In each of the fully lit pens 15 birds are settling into their new home. In their troughs are feed and water, and for the first days of their life the chickens will have light for 23 hours of the day so they can get to know their new surroundings. So far, their life is pretty much like that of many chickens bred in Norway. Their feed is made according to Norwegian standards. But for this trial some of the ingredients have been replaced by yeast from Norwegian spruce trees.
These chickens are part of an important innovation. They play a crucial part in exploring whether we can replace protein-rich feed resources we currently need to import, particularly soybean meal, with sustainable, locally produced ingredients. In this case, yeast produced on sugars derived from Norwegian spruce.
“Using yeast from trees as a feed ingredient can be a more sustainable approach to animal feed, as it enables us to produce protein-rich ingredients right here in Norway,” explains Khaled Itani. He is a researcher at Foods of Norway, a centre for research-based innovation (CRI) hosted by NMBU, the Norwegian University of Life Sciences.
Khaled’s research aims to investigate the potential for replacing some of the common protein ingredients in chicken feed with protein from yeast, as well as study whether this yeast could be beneficial for the intestinal health and immune system of the birds. The trial lasted for 34 days, and preliminary results show that for the first 22 days the birds with up to 30 per cent protein from yeast in their diet performed similarly to those given the control diet without yeast. For the trial as a whole, replacing 20 per cent of the total protein with protein from yeast gave similar results as the control diet.
“More research will improve our knowledge about yeast as a feed ingredient, especially when it comes to digestibility. Therefore, an even higher inclusion rate may also be possible,” says Itani.
Yeast from trees is a new feed ingredient and there is definitely room for more and improved research, but Khaled Itani is clear: the results are promising.
“So far this trial has been a success - we now know that the yeast is safe for the chickens, they ate the feed and their performance was satisfactory,” he says.
The feed was produced at NMBU’s Centre for Feed Technology (Fôrtek) in collaboration with Felleskjøpet Fôrutvikling, and the trial was conducted at the university’s Livestock Production Research Centre (SHF) in Ås. These research facilities are fully computerized, meaning that parameters such as humidity, heating, ventilation, light and more can be controlled and monitored.
“This certainly improves the quality of the experiments,” Itani says.
Before moving to Norway, Khaled Itani studied and worked with farming and poultry in his home country of Lebanon and in Yemen. Based on his experience he became interested in working with feed and googled where to find the best education in the field. The expertise at NMBU was alluring, and he ended up moving to Norway. Now he holds a master’s degree in feed manufacturing technology and a PhD in poultry nutrition – and combines the perspectives of both a nutritionist and a feed technologist, which has its benefits, he says.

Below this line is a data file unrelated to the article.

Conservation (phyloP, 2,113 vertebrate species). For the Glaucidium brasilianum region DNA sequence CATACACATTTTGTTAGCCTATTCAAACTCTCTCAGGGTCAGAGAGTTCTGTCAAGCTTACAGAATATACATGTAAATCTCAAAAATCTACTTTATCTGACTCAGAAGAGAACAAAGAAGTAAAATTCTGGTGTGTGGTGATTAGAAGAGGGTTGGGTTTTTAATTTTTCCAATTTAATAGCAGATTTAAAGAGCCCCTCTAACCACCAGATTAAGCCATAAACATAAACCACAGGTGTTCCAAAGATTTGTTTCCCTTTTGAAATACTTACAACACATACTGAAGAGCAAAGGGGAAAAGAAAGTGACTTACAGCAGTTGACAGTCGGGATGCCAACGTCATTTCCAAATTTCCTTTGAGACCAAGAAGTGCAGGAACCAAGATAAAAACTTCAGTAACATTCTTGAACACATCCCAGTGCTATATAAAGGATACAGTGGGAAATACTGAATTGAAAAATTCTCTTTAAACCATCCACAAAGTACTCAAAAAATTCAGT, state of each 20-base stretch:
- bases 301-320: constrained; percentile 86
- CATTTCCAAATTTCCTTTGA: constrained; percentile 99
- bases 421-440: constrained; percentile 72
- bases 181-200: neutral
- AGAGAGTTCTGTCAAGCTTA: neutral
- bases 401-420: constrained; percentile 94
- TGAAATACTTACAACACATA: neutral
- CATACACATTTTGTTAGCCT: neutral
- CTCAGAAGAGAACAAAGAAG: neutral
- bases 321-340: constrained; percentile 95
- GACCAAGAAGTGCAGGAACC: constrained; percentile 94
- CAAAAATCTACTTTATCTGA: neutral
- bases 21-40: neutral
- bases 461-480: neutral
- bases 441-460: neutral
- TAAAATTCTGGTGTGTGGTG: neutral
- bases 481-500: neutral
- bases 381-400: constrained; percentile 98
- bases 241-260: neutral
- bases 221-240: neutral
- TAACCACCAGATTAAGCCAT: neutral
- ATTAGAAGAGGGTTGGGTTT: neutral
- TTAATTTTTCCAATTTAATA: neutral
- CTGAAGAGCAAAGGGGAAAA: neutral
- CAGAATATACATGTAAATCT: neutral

He explains how there are numerous factors to take into consideration when it comes to a trial like this. The chickens’ feet, for instance, may offer hints as to the chickens’ health and welfare. If the litter moisture is too high, for instance, this may indicate digestive problems - and stepping in soft litter all day might cause lesions and sores on the birds’ feet.
“Welfare issues are key to us when conducting our research,” explains Itani, and adds: “There are adjustments we could have made along the way if necessary, such as adding more wood shavings to the chicks’ pens. Luckily, there were no such issues in this trial.”
Investigating health effects
The 34 days of the trial are over, but the experiment is not finished. Some of the samples collected from the chickens have been sent off to research partners at the University of Copenhagen for processing, and some have yet to be analysed at NMBU. Khaled needs this data to get an overall picture and to draw conclusions. He is, however, optimistic.
Foods of Norway’s director, Professor Margareth Øverland, agrees. She is also looking forward to investigating the results even further.
“This work is very significant for Foods of Norway, as we can now conclude that the yeast-based feed also works well for chickens. We have completed several successful trials with yeast in the diets of other farm animals, so this just adds to its potential as a valuable feed ingredient. The next step is to investigate the positive health effects of yeast in chicken feed, which is yet another important part of our research,” says Øverland.
- The yeast was produced by fermentation company Lallemand based on sugars processed at the biorefinery facilities at Borregaard. Both companies are partners in Foods of Norway
- The CRI Foods of Norway hosted by the Norwegian University of Life Sciences (NMBU) aims to develop local feed resources from blue and green biomass using new technology and methods.